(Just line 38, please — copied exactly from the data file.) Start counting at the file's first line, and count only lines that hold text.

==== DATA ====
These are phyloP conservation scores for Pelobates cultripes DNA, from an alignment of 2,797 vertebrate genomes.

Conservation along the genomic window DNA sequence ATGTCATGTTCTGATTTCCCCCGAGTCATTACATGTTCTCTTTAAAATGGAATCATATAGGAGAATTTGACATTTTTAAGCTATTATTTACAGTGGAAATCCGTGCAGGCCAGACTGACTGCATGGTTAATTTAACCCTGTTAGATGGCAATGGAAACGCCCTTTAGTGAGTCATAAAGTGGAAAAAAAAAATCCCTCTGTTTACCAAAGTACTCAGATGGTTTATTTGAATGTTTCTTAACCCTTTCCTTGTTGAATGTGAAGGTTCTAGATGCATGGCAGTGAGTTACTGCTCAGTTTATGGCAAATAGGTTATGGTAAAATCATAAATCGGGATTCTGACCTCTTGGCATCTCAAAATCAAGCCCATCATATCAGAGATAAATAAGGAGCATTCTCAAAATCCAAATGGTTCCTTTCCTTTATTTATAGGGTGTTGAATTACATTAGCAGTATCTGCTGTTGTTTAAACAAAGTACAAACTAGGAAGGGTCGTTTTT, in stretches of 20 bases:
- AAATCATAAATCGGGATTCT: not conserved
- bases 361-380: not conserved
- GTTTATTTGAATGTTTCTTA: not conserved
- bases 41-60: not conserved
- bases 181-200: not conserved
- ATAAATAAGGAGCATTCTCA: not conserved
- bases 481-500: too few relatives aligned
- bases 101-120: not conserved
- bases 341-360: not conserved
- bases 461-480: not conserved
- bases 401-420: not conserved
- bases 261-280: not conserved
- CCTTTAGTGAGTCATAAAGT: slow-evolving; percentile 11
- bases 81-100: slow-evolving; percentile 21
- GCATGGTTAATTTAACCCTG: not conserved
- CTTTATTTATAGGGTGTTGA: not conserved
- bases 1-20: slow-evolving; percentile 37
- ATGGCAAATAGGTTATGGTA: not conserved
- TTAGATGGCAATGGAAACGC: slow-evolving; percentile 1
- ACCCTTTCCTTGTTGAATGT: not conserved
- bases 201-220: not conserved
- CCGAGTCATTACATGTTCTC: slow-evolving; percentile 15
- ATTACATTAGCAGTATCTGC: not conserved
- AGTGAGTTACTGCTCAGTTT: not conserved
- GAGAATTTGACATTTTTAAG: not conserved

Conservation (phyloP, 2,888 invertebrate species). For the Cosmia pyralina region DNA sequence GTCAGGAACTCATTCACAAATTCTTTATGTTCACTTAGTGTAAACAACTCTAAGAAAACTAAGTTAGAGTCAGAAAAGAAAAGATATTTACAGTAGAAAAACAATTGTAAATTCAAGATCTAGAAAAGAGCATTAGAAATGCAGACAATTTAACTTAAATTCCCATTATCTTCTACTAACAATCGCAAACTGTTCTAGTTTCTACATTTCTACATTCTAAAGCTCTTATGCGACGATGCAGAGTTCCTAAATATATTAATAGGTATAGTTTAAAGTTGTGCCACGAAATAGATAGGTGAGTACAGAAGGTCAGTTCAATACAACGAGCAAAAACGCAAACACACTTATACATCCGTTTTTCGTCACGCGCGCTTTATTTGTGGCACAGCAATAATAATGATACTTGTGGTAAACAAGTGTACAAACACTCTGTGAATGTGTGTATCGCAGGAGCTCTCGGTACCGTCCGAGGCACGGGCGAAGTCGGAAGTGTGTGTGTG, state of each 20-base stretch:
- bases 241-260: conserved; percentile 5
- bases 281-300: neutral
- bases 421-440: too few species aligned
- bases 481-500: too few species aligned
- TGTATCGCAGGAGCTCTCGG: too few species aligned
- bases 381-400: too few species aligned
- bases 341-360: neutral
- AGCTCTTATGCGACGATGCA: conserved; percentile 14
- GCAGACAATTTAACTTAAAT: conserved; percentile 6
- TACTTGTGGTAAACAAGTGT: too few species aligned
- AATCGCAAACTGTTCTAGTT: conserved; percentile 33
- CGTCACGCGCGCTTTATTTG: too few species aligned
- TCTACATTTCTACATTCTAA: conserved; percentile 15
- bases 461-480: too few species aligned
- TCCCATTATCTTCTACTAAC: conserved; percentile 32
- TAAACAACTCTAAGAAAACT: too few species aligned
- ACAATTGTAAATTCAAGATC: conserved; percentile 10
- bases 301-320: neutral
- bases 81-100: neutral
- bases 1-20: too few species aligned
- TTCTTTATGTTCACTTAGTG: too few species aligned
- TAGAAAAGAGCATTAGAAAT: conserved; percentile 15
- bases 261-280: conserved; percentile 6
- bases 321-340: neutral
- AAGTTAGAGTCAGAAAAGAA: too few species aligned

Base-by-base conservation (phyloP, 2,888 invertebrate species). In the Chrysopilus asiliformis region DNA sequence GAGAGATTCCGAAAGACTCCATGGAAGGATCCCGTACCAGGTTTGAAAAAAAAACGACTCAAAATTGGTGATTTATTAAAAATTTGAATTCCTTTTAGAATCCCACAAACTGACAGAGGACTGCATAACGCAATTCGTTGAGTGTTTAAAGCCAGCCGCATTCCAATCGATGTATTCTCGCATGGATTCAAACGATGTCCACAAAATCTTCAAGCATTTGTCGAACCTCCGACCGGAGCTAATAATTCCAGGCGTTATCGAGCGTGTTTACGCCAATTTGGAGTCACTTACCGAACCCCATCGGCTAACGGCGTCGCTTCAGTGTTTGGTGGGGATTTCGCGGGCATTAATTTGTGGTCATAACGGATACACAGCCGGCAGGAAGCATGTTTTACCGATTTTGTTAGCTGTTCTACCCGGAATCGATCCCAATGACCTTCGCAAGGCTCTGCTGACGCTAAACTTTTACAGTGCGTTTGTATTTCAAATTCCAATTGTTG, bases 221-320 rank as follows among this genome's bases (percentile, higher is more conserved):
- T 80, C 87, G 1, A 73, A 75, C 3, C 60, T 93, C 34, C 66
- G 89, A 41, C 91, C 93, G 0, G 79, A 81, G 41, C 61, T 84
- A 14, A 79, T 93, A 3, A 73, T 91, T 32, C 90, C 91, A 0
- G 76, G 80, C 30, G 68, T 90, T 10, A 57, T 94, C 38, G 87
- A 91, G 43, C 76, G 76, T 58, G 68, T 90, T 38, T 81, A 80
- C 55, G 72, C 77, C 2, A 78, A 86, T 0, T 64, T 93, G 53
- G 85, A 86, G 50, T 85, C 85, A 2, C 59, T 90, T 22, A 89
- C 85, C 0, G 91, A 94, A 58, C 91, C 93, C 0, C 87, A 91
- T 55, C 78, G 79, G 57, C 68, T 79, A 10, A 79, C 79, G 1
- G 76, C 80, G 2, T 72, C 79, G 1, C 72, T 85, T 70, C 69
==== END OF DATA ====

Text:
- TACTTGTGGTAAACAAGTGT: too few species aligned